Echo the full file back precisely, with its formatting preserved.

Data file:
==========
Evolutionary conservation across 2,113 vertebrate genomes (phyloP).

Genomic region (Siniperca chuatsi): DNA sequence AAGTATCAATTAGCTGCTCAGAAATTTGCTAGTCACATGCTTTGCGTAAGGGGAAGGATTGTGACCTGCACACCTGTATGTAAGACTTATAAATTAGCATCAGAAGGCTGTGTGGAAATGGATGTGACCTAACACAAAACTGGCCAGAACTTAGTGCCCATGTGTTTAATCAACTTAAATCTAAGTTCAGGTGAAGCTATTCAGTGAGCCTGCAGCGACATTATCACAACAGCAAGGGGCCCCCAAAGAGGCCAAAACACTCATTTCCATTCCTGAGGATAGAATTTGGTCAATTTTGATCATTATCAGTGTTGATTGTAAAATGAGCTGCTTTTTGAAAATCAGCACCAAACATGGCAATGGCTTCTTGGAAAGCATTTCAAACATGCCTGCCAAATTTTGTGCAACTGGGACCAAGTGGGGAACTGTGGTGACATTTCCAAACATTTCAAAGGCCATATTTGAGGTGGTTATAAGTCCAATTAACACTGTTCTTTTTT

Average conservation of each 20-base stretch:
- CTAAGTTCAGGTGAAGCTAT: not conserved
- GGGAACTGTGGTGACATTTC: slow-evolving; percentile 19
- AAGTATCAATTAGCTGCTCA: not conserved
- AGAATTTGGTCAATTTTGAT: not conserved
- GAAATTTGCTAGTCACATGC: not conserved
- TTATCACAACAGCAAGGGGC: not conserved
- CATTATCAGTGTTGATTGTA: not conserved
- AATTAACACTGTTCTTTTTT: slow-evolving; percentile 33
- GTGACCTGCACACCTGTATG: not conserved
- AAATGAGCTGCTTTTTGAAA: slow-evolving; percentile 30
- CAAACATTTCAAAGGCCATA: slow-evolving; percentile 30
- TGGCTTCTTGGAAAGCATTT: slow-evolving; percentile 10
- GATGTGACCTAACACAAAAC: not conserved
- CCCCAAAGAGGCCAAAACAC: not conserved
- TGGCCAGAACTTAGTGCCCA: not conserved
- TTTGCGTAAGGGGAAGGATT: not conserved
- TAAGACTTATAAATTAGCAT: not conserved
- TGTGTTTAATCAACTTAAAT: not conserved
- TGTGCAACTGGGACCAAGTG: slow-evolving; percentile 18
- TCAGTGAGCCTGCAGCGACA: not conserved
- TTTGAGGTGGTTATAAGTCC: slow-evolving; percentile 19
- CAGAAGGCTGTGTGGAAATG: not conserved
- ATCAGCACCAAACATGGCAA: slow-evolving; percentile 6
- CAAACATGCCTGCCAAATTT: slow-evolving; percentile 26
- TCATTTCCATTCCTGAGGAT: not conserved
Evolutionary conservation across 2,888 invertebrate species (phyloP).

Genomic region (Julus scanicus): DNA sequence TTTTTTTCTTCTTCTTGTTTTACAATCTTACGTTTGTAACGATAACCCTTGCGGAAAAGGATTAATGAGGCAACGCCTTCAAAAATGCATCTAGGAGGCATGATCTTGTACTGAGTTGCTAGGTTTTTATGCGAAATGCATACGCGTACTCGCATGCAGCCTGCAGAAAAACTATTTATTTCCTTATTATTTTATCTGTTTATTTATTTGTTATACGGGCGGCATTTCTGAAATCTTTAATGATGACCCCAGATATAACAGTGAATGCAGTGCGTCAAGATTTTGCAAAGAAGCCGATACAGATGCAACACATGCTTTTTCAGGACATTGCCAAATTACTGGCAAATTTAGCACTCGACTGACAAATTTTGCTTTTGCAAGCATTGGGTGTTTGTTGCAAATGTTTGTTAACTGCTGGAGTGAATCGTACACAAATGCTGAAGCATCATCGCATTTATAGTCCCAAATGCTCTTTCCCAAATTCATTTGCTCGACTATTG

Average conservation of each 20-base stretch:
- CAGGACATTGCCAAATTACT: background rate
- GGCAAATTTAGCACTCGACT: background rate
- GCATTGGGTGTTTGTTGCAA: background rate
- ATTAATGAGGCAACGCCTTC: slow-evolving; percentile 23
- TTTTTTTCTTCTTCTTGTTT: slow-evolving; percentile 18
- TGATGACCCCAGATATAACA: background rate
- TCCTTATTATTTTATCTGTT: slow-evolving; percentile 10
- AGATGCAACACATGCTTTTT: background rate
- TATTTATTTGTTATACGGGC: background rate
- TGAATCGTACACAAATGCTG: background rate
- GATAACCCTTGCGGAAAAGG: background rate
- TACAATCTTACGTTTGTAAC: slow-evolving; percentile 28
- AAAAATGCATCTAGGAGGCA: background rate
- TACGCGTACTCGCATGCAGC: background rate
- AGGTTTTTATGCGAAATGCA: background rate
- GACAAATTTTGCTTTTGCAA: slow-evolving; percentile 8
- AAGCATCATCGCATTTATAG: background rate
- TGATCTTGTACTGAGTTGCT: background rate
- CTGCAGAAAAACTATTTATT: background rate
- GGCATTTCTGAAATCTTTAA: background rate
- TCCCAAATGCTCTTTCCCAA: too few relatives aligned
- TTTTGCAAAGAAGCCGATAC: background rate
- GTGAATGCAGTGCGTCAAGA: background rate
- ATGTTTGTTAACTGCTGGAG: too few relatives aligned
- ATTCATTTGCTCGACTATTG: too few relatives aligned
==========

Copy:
Evolutionary conservation across 2,113 vertebrate genomes (phyloP).

Genomic region (Siniperca chuatsi): DNA sequence AAGTATCAATTAGCTGCTCAGAAATTTGCTAGTCACATGCTTTGCGTAAGGGGAAGGATTGTGACCTGCACACCTGTATGTAAGACTTATAAATTAGCATCAGAAGGCTGTGTGGAAATGGATGTGACCTAACACAAAACTGGCCAGAACTTAGTGCCCATGTGTTTAATCAACTTAAATCTAAGTTCAGGTGAAGCTATTCAGTGAGCCTGCAGCGACATTATCACAACAGCAAGGGGCCCCCAAAGAGGCCAAAACACTCATTTCCATTCCTGAGGATAGAATTTGGTCAATTTTGATCATTATCAGTGTTGATTGTAAAATGAGCTGCTTTTTGAAAATCAGCACCAAACATGGCAATGGCTTCTTGGAAAGCATTTCAAACATGCCTGCCAAATTTTGTGCAACTGGGACCAAGTGGGGAACTGTGGTGACATTTCCAAACATTTCAAAGGCCATATTTGAGGTGGTTATAAGTCCAATTAACACTGTTCTTTTTT

Average conservation of each 20-base stretch:
- CTAAGTTCAGGTGAAGCTAT: not conserved
- GGGAACTGTGGTGACATTTC: slow-evolving; percentile 19
- AAGTATCAATTAGCTGCTCA: not conserved
- AGAATTTGGTCAATTTTGAT: not conserved
- GAAATTTGCTAGTCACATGC: not conserved
- TTATCACAACAGCAAGGGGC: not conserved
- CATTATCAGTGTTGATTGTA: not conserved
- AATTAACACTGTTCTTTTTT: slow-evolving; percentile 33
- GTGACCTGCACACCTGTATG: not conserved
- AAATGAGCTGCTTTTTGAAA: slow-evolving; percentile 30
- CAAACATTTCAAAGGCCATA: slow-evolving; percentile 30
- TGGCTTCTTGGAAAGCATTT: slow-evolving; percentile 10
- GATGTGACCTAACACAAAAC: not conserved
- CCCCAAAGAGGCCAAAACAC: not conserved
- TGGCCAGAACTTAGTGCCCA: not conserved
- TTTGCGTAAGGGGAAGGATT: not conserved
- TAAGACTTATAAATTAGCAT: not conserved
- TGTGTTTAATCAACTTAAAT: not conserved
- TGTGCAACTGGGACCAAGTG: slow-evolving; percentile 18
- TCAGTGAGCCTGCAGCGACA: not conserved
- TTTGAGGTGGTTATAAGTCC: slow-evolving; percentile 19
- CAGAAGGCTGTGTGGAAATG: not conserved
- ATCAGCACCAAACATGGCAA: slow-evolving; percentile 6
- CAAACATGCCTGCCAAATTT: slow-evolving; percentile 26
- TCATTTCCATTCCTGAGGAT: not conserved
Evolutionary conservation across 2,888 invertebrate species (phyloP).

Genomic region (Julus scanicus): DNA sequence TTTTTTTCTTCTTCTTGTTTTACAATCTTACGTTTGTAACGATAACCCTTGCGGAAAAGGATTAATGAGGCAACGCCTTCAAAAATGCATCTAGGAGGCATGATCTTGTACTGAGTTGCTAGGTTTTTATGCGAAATGCATACGCGTACTCGCATGCAGCCTGCAGAAAAACTATTTATTTCCTTATTATTTTATCTGTTTATTTATTTGTTATACGGGCGGCATTTCTGAAATCTTTAATGATGACCCCAGATATAACAGTGAATGCAGTGCGTCAAGATTTTGCAAAGAAGCCGATACAGATGCAACACATGCTTTTTCAGGACATTGCCAAATTACTGGCAAATTTAGCACTCGACTGACAAATTTTGCTTTTGCAAGCATTGGGTGTTTGTTGCAAATGTTTGTTAACTGCTGGAGTGAATCGTACACAAATGCTGAAGCATCATCGCATTTATAGTCCCAAATGCTCTTTCCCAAATTCATTTGCTCGACTATTG

Average conservation of each 20-base stretch:
- CAGGACATTGCCAAATTACT: background rate
- GGCAAATTTAGCACTCGACT: background rate
- GCATTGGGTGTTTGTTGCAA: background rate
- ATTAATGAGGCAACGCCTTC: slow-evolving; percentile 23
- TTTTTTTCTTCTTCTTGTTT: slow-evolving; percentile 18
- TGATGACCCCAGATATAACA: background rate
- TCCTTATTATTTTATCTGTT: slow-evolving; percentile 10
- AGATGCAACACATGCTTTTT: background rate
- TATTTATTTGTTATACGGGC: background rate
- TGAATCGTACACAAATGCTG: background rate
- GATAACCCTTGCGGAAAAGG: background rate
- TACAATCTTACGTTTGTAAC: slow-evolving; percentile 28
- AAAAATGCATCTAGGAGGCA: background rate
- TACGCGTACTCGCATGCAGC: background rate
- AGGTTTTTATGCGAAATGCA: background rate
- GACAAATTTTGCTTTTGCAA: slow-evolving; percentile 8
- AAGCATCATCGCATTTATAG: background rate
- TGATCTTGTACTGAGTTGCT: background rate
- CTGCAGAAAAACTATTTATT: background rate
- GGCATTTCTGAAATCTTTAA: background rate
- TCCCAAATGCTCTTTCCCAA: too few relatives aligned
- TTTTGCAAAGAAGCCGATAC: background rate
- GTGAATGCAGTGCGTCAAGA: background rate
- ATGTTTGTTAACTGCTGGAG: too few relatives aligned
- ATTCATTTGCTCGACTATTG: too few relatives aligned